Home > Research > Publications & Outputs > Hate crimes hurt more.
View graph of relations

Hate crimes hurt more.

Research output: Contribution to journalJournal article

Published

Standard

Hate crimes hurt more. / Iganski, P.

In: American Behavioral Scientist, Vol. 45, No. 4, 12.2001, p. 626-38.

Research output: Contribution to journalJournal article

Harvard

Iganski, P 2001, 'Hate crimes hurt more.', American Behavioral Scientist, vol. 45, no. 4, pp. 626-38. https://doi.org/10.1177/0002764201045004006

APA

Iganski, P. (2001). Hate crimes hurt more. American Behavioral Scientist, 45(4), 626-38. https://doi.org/10.1177/0002764201045004006

Vancouver

Iganski P. Hate crimes hurt more. American Behavioral Scientist. 2001 Dec;45(4):626-38. https://doi.org/10.1177/0002764201045004006

Author

Iganski, P. / Hate crimes hurt more. In: American Behavioral Scientist. 2001 ; Vol. 45, No. 4. pp. 626-38.

Bibtex

@article{f81367ee64d143049c3cc4d1ef0d63bb,
title = "Hate crimes hurt more.",
abstract = "Constitutional questions about hate crime laws in the United States were settled in the early 1990s. Yet, critics persist in arguing that the laws punish {"}improper thinking.{"} In this context, this article addresses the question of the justification of punishing motivation—or bias—behind hate crimes when the type of expression and the thought behind it used to indicate motivation are largely protected. There has been considerable legal scholarship on this question but little empirical investigation of how supporters of legislation respond to the question. The article draws from in-depth interviews carried out with a purposive sample of {"}elite{"} informants in Boston, Massachusetts, in 1999. A key theme that emerged was that alleged greater harms inflicted by hate crimes—over and above the harms inflicted by the same underlying but otherwise motivated crimes—justify greater punishment. A conceptualization is provided of alleged harms involved.",
author = "P. Iganski",
note = "RAE_import_type : Journal article RAE_uoa_type : Social Work and Social Policy & Administration",
year = "2001",
month = "12",
doi = "10.1177/0002764201045004006",
language = "English",
volume = "45",
pages = "626--38",
journal = "American Behavioral Scientist",
issn = "0002-7642",
publisher = "SAGE Publications Inc.",
number = "4",

}

RIS

TY - JOUR

T1 - Hate crimes hurt more.

AU - Iganski, P.

N1 - RAE_import_type : Journal article RAE_uoa_type : Social Work and Social Policy & Administration

PY - 2001/12

Y1 - 2001/12

N2 - Constitutional questions about hate crime laws in the United States were settled in the early 1990s. Yet, critics persist in arguing that the laws punish "improper thinking." In this context, this article addresses the question of the justification of punishing motivation—or bias—behind hate crimes when the type of expression and the thought behind it used to indicate motivation are largely protected. There has been considerable legal scholarship on this question but little empirical investigation of how supporters of legislation respond to the question. The article draws from in-depth interviews carried out with a purposive sample of "elite" informants in Boston, Massachusetts, in 1999. A key theme that emerged was that alleged greater harms inflicted by hate crimes—over and above the harms inflicted by the same underlying but otherwise motivated crimes—justify greater punishment. A conceptualization is provided of alleged harms involved.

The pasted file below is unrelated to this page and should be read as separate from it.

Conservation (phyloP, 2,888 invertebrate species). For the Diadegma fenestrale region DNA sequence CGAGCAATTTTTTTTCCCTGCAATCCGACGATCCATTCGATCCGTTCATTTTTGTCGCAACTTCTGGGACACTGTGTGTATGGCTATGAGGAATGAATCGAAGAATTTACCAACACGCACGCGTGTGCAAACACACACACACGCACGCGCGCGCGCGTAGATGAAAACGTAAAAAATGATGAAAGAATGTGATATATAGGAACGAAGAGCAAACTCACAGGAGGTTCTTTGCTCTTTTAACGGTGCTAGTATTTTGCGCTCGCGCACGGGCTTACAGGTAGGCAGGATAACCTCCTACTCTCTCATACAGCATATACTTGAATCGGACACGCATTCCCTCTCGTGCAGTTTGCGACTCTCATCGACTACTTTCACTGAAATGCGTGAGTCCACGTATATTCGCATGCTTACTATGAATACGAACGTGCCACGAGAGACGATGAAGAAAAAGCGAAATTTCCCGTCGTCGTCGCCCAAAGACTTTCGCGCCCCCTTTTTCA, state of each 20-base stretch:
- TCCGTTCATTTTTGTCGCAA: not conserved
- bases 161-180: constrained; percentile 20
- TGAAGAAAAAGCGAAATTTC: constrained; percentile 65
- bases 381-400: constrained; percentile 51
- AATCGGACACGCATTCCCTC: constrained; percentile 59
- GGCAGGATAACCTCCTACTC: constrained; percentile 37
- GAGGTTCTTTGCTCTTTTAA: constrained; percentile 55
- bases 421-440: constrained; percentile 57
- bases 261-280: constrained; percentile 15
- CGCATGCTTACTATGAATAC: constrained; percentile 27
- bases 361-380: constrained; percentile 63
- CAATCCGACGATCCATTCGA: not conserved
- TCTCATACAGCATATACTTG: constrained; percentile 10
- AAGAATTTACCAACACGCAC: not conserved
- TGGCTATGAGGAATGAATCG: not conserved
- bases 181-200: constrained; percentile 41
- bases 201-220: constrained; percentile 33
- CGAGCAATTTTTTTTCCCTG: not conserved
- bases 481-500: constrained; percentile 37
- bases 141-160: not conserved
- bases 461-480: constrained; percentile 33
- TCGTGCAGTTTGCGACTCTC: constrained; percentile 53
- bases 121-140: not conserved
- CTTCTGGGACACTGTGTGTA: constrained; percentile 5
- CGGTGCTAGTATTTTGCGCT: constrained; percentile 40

AB - Constitutional questions about hate crime laws in the United States were settled in the early 1990s. Yet, critics persist in arguing that the laws punish "improper thinking." In this context, this article addresses the question of the justification of punishing motivation—or bias—behind hate crimes when the type of expression and the thought behind it used to indicate motivation are largely protected. There has been considerable legal scholarship on this question but little empirical investigation of how supporters of legislation respond to the question. The article draws from in-depth interviews carried out with a purposive sample of "elite" informants in Boston, Massachusetts, in 1999. A key theme that emerged was that alleged greater harms inflicted by hate crimes—over and above the harms inflicted by the same underlying but otherwise motivated crimes—justify greater punishment. A conceptualization is provided of alleged harms involved.

U2 - 10.1177/0002764201045004006

DO - 10.1177/0002764201045004006

M3 - Journal article

VL - 45

SP - 626

EP - 638

JO - American Behavioral Scientist

JF - American Behavioral Scientist

SN - 0002-7642

IS - 4

ER -